Why is entrepreneurship so important in the world right now?
It’s a great question. I’ve campaigned for entrepreneurship all my long working life. I’m a great supporter of it at any time, but I think right now, it’s more important than it’s ever been – because I think even the safest job is at risk.
We’ve had a lot of jobs at risk through changing times and tech and automation. And now we’ve had the pandemic as well, which is in the process of putting a lot of companies out of business. I don’t think anybody’s job is safe anymore. You know, those days of us leaving a school at 16 and signing up in our local bank for life are long gone.
Even a side hustle is some way of actually recession-proofing yourself and getting some security – taking some control back in your life. So, I think that’s really important on the one hand.
Secondly, I think it’s hugely important because as companies are going, who else is going actually to create new jobs, but entrepreneurs who are growing? It’s the cycle.
“There is financial security in having your own business. And, while your business may be struggling, when you’re an entrepreneur, you run the ship. You have the choice of how you adapt to that struggle and what you do next – versus being at the whim of a job that is no longer necessary and trying to figure out what to do next.”
Even if you’ve got a struggling business, you’ve got several choices. You can open a second one and see if that takes off more. As you say, the choices live much more with you.
“Entrepreneurship is really the pathway to innovation, change, and solving the problems we have because entrepreneurs are willing to explore those ideas.”
What are the constants that companies still need to do to grow in current times?
I’m a salesperson at heart. And, while I picked five things, my number one has to be sales – because, without sales, you haven’t got a business. It’s as simple as that. You’ve got to have sales.
My second choice would be marketing and nailing your marketing differential. At any time, getting the marketing differential is essential, but in tough times, it’s obviously more so. It’s really vital. You need to stand out from the crowd.
The third one would be nailing the right team. Again, because the wrong people can destroy your business, but the right people can make your business unbeatable. So, that right team is crucial at all times.
Then I would pick systems because as you grow, you’re going to need systems and paperwork in place, and a lot of entrepreneurs glaze over that one. But there are probably people in your business, even if you can’t do it yourself, that actually enjoyed that side of things. So getting systems in place is crucial for any business to stabilize it.
The last one, and this is easy to lose sight of, is to concentrate on profit, not growth. In that, because we get swept up in this idea of “I’m going to get 30% bigger next year,” and 30% bigger can be 30% worse off. If you’re in business, it comes down to profit and not size, and I think that’s an essential thing to remember.
“If you don’t focus on profit, you can grow and not actually create a better business for yourself, your employees, or even the people you serve.”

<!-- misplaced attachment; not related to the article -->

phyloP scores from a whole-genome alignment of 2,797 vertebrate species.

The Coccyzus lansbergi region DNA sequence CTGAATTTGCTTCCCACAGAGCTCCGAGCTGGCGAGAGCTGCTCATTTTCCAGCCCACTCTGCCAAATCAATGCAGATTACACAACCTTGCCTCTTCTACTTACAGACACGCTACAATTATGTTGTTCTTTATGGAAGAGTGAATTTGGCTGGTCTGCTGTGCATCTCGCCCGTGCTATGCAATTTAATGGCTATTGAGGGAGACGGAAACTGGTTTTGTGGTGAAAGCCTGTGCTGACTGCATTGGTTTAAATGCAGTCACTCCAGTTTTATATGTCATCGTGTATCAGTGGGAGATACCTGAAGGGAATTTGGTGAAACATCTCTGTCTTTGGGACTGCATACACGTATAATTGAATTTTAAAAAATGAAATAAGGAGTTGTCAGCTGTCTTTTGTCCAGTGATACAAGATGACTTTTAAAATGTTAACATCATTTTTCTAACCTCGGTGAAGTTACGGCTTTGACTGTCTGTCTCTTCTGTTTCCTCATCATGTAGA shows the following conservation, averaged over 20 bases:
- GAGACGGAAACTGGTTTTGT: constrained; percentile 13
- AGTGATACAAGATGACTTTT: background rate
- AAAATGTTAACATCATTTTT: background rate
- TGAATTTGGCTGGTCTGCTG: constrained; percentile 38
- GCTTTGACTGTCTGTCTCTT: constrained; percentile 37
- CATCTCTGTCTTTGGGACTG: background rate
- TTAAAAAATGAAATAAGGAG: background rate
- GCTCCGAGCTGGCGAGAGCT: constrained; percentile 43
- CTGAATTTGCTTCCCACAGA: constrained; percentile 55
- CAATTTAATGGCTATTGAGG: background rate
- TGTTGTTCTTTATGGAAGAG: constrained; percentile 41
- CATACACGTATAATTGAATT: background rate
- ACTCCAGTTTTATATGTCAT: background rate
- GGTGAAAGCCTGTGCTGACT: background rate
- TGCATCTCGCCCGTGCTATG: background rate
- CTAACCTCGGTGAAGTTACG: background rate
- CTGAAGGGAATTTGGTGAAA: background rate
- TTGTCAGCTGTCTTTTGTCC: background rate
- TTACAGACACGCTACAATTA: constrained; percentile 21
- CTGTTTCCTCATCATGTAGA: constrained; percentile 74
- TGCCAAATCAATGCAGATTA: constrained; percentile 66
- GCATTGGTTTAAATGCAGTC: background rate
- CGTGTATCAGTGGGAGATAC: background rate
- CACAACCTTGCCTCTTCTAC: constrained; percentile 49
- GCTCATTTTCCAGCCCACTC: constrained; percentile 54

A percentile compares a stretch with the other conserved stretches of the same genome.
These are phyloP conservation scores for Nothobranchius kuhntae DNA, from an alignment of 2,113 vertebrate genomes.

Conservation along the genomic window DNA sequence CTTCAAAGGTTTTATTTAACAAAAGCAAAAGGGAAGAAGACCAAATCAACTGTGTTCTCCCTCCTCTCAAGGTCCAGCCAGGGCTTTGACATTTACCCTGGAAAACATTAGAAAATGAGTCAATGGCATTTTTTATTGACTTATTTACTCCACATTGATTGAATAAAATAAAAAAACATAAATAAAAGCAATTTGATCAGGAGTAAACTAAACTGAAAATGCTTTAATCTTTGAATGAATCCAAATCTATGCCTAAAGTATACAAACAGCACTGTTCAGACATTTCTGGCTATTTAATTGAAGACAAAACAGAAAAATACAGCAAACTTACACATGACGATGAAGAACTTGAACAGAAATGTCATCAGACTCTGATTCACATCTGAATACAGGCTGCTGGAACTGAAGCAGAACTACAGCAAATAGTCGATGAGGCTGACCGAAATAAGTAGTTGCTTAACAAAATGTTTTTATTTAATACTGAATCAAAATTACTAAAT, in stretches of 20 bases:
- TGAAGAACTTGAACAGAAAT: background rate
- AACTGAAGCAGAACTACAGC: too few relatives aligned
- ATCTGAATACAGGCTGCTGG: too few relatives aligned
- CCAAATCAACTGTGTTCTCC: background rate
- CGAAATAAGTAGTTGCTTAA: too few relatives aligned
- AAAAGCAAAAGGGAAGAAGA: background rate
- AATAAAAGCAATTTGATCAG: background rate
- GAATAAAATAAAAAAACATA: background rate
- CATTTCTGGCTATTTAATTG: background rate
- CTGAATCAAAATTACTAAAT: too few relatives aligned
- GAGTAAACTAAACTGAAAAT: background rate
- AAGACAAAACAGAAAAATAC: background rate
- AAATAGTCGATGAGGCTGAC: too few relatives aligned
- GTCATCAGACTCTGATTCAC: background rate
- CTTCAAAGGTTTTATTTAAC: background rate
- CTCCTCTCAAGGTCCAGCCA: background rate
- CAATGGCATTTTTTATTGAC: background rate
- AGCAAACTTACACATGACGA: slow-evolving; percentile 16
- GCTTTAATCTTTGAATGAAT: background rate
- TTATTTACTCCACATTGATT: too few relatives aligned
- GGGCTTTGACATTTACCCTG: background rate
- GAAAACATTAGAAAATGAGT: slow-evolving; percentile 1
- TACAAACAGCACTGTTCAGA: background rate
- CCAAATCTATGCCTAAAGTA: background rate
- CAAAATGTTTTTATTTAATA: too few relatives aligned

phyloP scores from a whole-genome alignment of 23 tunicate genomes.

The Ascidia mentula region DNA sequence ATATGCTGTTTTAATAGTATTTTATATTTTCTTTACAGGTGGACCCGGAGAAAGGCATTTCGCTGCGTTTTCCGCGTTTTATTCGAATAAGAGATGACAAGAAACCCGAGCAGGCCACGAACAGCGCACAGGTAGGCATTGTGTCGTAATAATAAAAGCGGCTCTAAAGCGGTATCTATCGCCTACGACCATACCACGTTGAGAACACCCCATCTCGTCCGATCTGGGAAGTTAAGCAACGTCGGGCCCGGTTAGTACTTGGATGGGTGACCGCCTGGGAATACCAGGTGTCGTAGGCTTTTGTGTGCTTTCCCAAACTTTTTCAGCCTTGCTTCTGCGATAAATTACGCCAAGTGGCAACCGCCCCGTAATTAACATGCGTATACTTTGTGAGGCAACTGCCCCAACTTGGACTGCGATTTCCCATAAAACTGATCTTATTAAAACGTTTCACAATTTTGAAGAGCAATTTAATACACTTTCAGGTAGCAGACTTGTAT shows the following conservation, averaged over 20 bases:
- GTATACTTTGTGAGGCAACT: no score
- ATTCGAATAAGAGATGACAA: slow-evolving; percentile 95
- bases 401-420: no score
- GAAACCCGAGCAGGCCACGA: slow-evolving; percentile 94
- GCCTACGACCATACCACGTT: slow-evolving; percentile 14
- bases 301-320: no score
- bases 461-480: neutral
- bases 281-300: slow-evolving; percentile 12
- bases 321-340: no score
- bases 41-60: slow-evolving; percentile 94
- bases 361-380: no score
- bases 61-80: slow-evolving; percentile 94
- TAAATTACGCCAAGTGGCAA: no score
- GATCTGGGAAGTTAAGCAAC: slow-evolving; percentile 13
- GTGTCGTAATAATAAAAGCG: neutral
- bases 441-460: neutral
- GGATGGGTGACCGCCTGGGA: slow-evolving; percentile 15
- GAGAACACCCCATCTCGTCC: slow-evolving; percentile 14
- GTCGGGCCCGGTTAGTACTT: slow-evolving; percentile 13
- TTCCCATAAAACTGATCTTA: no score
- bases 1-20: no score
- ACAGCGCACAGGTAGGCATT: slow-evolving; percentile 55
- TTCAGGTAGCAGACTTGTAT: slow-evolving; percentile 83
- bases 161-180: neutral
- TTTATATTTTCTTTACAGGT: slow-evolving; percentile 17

One of the things that fascinated me was the differential. I think there’s a big split, which has come about from a change in the amount of money invested or available to startups.
Many of the more experienced entrepreneurs are quite anti the idea of too much money being available too quickly. They feel that there’s no substitute for experience. And drip-feeding or bootstrapping is really a good thing to do, or can be a good thing to do.
Yet the younger ones say, “Oh, well, you know, I’m building a huge tech business.” So I think there’s a disparity of generations going on at the moment. And as yet, we’ve got no data available proving that massively funded businesses are actually grossing profit. So when’s it going to get to the size that it’s actually profitable? At what size is it going to be a market winner potentially? How much money are you going to chuck at something before it becomes profitable?
It needs to be a balance of drip-feeding so that you’re not perpetually distracted or worried and climbing walls about money, but also so you’re not flooded and boring for no good reason.
What do growing companies need to do differently to survive current times?
I think a lot of it comes down to team care and team contact. But I think, speaking to experts recently, many companies are assuming that means they need to speak to that team over time. And that can be very easily misconstrued as checking up on people. Whereas what teams really miss is not their managers, but they actually miss each other.
So, enabling people to spend a certain amount of time working in teams, be it through Google Meets or whatever is needed. Some people are naturally solitary, but the people who need it – need it really badly.
Companies need to encourage that feeling of being part of something. If people can see each other, it really makes an enormous difference.
As a business, you can cultivate this, and it will help your team be more productive. This will help your team be whole human beings.
3 Action Steps
1. Recognize that no job is safe, but as an entrepreneur, you control your future.
2. Pay attention to sales, marketing, establishing a strong team, systems, and profits.
3. Allow your team to interact with one another so that they can maintain that connection.
Connect with Jan Cavelle at LinkedIn, or at Jan Cavelle
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Being an entrepreneur and business owner is hard! Once you have your business up and running it's not uncommon to hit a few snags: scalability, staff retention, launching growth projects, getting enough sleep!